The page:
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Malaysia's opposition unveiled a sweeping election manifesto Monday that pledges to eliminate authoritarian rule and corruption, while promising lower fuel prices and other populist sweeteners.
Unveiling the platform, opposition leader Anwar Ibrahim promised a new era for the ethnically diverse and economically vibrant country, which has been governed since independence in 1957 by essentially the same ruling coalition.
"This is about the rise of the people. We, as leaders, are only the catalyst," Anwar said in a speech after the manifesto's release.
"We are responsible for returning human dignity and pride to the people."
Elections are due by late June but Prime Minister Najib Razak is expected to call a fresh vote within weeks.
The contest will pit his ethnic Malay-dominated Barisan Nasional (National Front) coalition against the three-party opposition alliance Pakatan Rakyat (People's Pact).
The opposition shocked the government by surging to its best showing ever in 2008 parliamentary elections. It is widely seen as facing its best chance ever to dethrone the ruling coalition in the coming vote.
Its manifesto focuses on a growing desire among many Malaysians for a shift away from the governing style of the ruling bloc, which is criticised for its tough handling of dissent and a litany of corruption scandals.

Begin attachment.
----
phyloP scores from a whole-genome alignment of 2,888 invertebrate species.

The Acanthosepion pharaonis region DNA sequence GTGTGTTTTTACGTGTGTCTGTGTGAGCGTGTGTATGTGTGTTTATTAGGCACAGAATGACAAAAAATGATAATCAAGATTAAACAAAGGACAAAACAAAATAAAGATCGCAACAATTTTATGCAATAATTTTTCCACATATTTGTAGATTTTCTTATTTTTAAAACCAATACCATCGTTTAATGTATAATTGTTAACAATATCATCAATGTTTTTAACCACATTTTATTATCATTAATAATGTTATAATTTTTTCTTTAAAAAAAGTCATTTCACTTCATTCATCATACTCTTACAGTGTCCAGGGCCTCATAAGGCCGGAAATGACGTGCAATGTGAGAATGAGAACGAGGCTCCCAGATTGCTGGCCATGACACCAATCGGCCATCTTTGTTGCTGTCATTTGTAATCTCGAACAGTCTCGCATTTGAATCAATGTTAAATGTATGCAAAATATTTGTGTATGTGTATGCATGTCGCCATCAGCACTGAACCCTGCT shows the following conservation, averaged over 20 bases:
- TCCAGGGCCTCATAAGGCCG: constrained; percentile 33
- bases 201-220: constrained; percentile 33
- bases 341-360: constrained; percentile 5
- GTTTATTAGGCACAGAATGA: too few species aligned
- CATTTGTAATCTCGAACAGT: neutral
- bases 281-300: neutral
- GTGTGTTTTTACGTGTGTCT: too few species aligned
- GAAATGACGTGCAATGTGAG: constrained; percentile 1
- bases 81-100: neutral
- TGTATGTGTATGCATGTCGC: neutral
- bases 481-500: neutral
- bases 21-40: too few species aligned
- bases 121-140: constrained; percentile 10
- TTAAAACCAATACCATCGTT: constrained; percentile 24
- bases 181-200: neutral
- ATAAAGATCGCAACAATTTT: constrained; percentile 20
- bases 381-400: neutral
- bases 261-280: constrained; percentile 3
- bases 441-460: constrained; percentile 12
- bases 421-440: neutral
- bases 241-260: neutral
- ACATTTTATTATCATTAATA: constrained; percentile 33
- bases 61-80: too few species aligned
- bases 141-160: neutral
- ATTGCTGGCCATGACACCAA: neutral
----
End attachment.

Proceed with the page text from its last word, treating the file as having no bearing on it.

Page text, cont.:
It vows to wage "war" on corruption, abolish laws that infringe on democratic rights and end what it portrays as political interference in key government institutions, the civil service and academia.
The manifesto also promises to cut prices of fuel, utilities and other key items, by dismantling monopolies that benefit government "cronies" and implementing other reforms to stimulate competition.
Besides Anwar's multiracial People's Justice Party, the opposition alliance includes the Pan-Malaysian Islamic Party representing Muslim ethnic Malays, and the Democratic Action Party dominated by ethnic Chinese.
Barisan Nasional is dominated by the country's single most powerful force, the United Malays National Organisation.
Political observers forecast a tight contest, with the ruling bloc seen as having the edge due to its deep pockets, control over mainstream media and an electoral system the opposition says is rigged in the government's favour.